A classic ‘Cro-cop’ pic.
… Excluding those on steroids.
Yes, some guys have better genetics than others. Mine are shitty. My first 7 years working out yielded no muscle gains, while other guys I grew up with put on muscle like it was nobody’s business.
But, good genetics and shitty genetics aside, guys who are jacked do share a few of the same characteristics when it comes to their routines and their lifestyles.
1. ‘The Jacked’ know how to avoid plateus
A big difference between my training routine when I was younger and my training routine now, is variety. When I was younger I’d do the same workout for months on end. I’d maybe get some results in the beginning, but they’d disappear right around the 4th or 5th week, which was frustrating as hell.
Mixing up your weekly splits, how you’re training, lifting heavy sometimes for higher reps others, but also what exercises you’re doing and the tempo you’re completing them at is very important to your overall success.
Anyone can gain a few lean pounds, but if you’re going to put on some serious lean muscle mass you’re going to have to learn how to avoid plateauing.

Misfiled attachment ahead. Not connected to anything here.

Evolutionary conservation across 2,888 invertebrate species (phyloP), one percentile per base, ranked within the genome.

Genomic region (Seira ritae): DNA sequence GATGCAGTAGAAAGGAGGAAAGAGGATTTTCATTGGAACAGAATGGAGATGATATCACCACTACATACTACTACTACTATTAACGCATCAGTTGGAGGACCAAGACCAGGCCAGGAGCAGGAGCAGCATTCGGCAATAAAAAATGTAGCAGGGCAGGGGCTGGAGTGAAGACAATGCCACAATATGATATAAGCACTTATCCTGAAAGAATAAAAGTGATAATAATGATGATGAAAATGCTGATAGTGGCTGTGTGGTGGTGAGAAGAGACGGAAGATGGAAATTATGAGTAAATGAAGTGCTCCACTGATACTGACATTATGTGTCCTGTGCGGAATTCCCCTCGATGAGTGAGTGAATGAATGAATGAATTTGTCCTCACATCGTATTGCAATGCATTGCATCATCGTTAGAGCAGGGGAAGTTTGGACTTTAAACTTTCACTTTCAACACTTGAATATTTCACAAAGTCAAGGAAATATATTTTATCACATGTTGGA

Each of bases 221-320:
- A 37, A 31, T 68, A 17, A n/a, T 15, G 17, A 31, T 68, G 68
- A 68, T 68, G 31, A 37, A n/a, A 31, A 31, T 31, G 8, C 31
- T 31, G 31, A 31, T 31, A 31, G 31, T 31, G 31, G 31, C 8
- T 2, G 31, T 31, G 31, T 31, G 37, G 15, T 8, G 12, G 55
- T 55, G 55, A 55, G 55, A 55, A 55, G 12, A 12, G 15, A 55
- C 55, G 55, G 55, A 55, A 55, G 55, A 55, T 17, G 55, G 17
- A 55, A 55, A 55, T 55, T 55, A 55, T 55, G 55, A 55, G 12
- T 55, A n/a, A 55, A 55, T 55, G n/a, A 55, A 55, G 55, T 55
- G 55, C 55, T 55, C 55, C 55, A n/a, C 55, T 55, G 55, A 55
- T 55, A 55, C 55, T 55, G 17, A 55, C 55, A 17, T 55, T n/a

2. Eat enough to gain weight
Too many skinny guys think they eat enough to put on weight, but the reality is that an active person with a high metabolism has to eat a lot to actually gain consistent pounds.
When I figured out exactly how much I actually had to eat using a BMR calculator as well as figuring out how many calories I burn through activity on a weekly and daily basis, I was then able to pinpoint exactly how much I should be eating. If you’re not eating more calories than you’re burning, then you’re not going to put on lean muscle mass.
3. ‘The Jacked’ know that building muscle is one part working hard and smart, and one part recovery
A HUGE mistake I made early on was spending too much time in the gym. I was in there 5,6, even 7 days a week if you include boxing or basketball practice. I’d get sick every couple of months because my body was worn down, not to mention the fact that I was a twig for so long.
Now I rarely get sick, I spend less time in the gym, and I’ve put on 40 pounds of muscle since I began doing things right.
It’s not that it takes less work, it’s just that quality training outdoes pure quantity any day.
The goal is to build lean muscle mass not just any muscle mass – agree?
Get the majority of your calories in early on. Have a big breakfast, a solid pre-workout meal, and a big meal after you train. That’s when your body needs the most nutrients because you have just depleted it of them through intense exercise; after that, begin to taper down your calories, ending with a small snack a couple hours before bed time that is high in lean protein and good fats but lower in carbohydrates.
But make sure you’re getting enough calories in each day!
My ‘go-to’ late night snack: a bowl of cottage cheese (I’m not big on measuring) + handful of almonds + blueberries.
What mistakes have you made in the past that you have now corrected?
And how did you figure out how to correct them?